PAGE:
Hibernia Bank Building

One Jones Street, LLC
San Francisco, CA

Seismic Assessment and Strengthening

After being abandoned for more than a decade, this City of San Francisco Landmark was purchased by an entity dedicated to restoring the building to its former glory and to adapting it for assembly occupancy, which required that the unreinforced masonry structure satisfy applicable present-day seismic regulations. The vast majority of the interior and exterior of the building was rated as "very significant" by the historic structures report, which greatly limited the locations where structural interventions could occur.


Located in the Mid-Market district, the building was originally constructed in 1892; a seamless addition to the west of the original building was constructed in 1904—1905. The majority of the interior space comprises a vast banking hall with highly detailed and painted plaster and stone finishes throughout. The primary building structure is constructed of massive unreinforced granite and brick masonry walls with its roof supported by steel trusses. The roof diaphragm is perforated by huge skylights. The structure survived the shaking from the 1906 earthquake essentially intact but sustained significant fire damage to the interior and some of the granite exterior during the subsequent conflagration that consumed much of the city.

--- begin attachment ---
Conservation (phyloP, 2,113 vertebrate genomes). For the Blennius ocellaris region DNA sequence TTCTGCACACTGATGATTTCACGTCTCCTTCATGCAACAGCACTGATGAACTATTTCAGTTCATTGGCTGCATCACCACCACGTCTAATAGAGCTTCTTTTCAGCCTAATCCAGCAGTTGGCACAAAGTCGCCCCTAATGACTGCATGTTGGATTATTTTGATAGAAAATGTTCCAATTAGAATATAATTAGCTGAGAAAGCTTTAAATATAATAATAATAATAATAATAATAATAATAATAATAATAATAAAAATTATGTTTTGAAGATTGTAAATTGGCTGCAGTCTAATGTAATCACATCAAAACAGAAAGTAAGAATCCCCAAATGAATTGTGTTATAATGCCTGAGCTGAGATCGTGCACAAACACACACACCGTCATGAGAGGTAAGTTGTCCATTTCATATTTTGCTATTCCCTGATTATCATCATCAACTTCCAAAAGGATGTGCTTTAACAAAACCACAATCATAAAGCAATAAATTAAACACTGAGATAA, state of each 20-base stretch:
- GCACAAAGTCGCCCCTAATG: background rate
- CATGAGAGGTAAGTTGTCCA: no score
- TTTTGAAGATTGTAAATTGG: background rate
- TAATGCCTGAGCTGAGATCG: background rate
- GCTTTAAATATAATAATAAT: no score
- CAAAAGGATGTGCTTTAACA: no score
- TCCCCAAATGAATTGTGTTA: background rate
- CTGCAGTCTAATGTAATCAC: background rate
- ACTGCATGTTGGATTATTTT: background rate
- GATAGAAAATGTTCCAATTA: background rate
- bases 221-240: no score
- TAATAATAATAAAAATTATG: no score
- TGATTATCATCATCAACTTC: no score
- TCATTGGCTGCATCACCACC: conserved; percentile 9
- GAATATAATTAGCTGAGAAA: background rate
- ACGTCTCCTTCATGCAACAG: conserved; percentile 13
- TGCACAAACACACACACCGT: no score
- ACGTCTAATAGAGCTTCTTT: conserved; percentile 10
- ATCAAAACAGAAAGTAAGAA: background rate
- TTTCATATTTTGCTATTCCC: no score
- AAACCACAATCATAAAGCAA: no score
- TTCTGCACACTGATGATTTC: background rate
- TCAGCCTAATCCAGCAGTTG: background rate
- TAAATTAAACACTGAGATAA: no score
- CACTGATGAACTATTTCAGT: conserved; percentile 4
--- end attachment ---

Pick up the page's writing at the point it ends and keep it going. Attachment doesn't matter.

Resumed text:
As neither structural nor architectural drawings of the buildings existed that could guide even preliminary seismic studies, WJE conducted detailed on-site studies to develop an understanding of the details of the building's construction and conducted structural analyses to identify its highest risk seismic vulnerabilities. Using an assessment and design philosophy that elevated preservation to an equal level of importance as seismic safety, WJE developed a strengthening scheme that surgically addressed the vulnerabilities and leveraged the inherent seismic resistance of the original structure. The scheme is highly-sensitive to historic significance and leaves its character-defining exterior and interior finishes virtually undisturbed. The design methodology for the seismic strengthening was developed to comply with the requirements of the City of San Francisco UMB Ordinance and uses the applicable provisions of the 2010 California Historical Building Code (CHBC) and the 2010 California Existing Buildings Code (CEBC). The design was developed to accommodate a high occupancy use.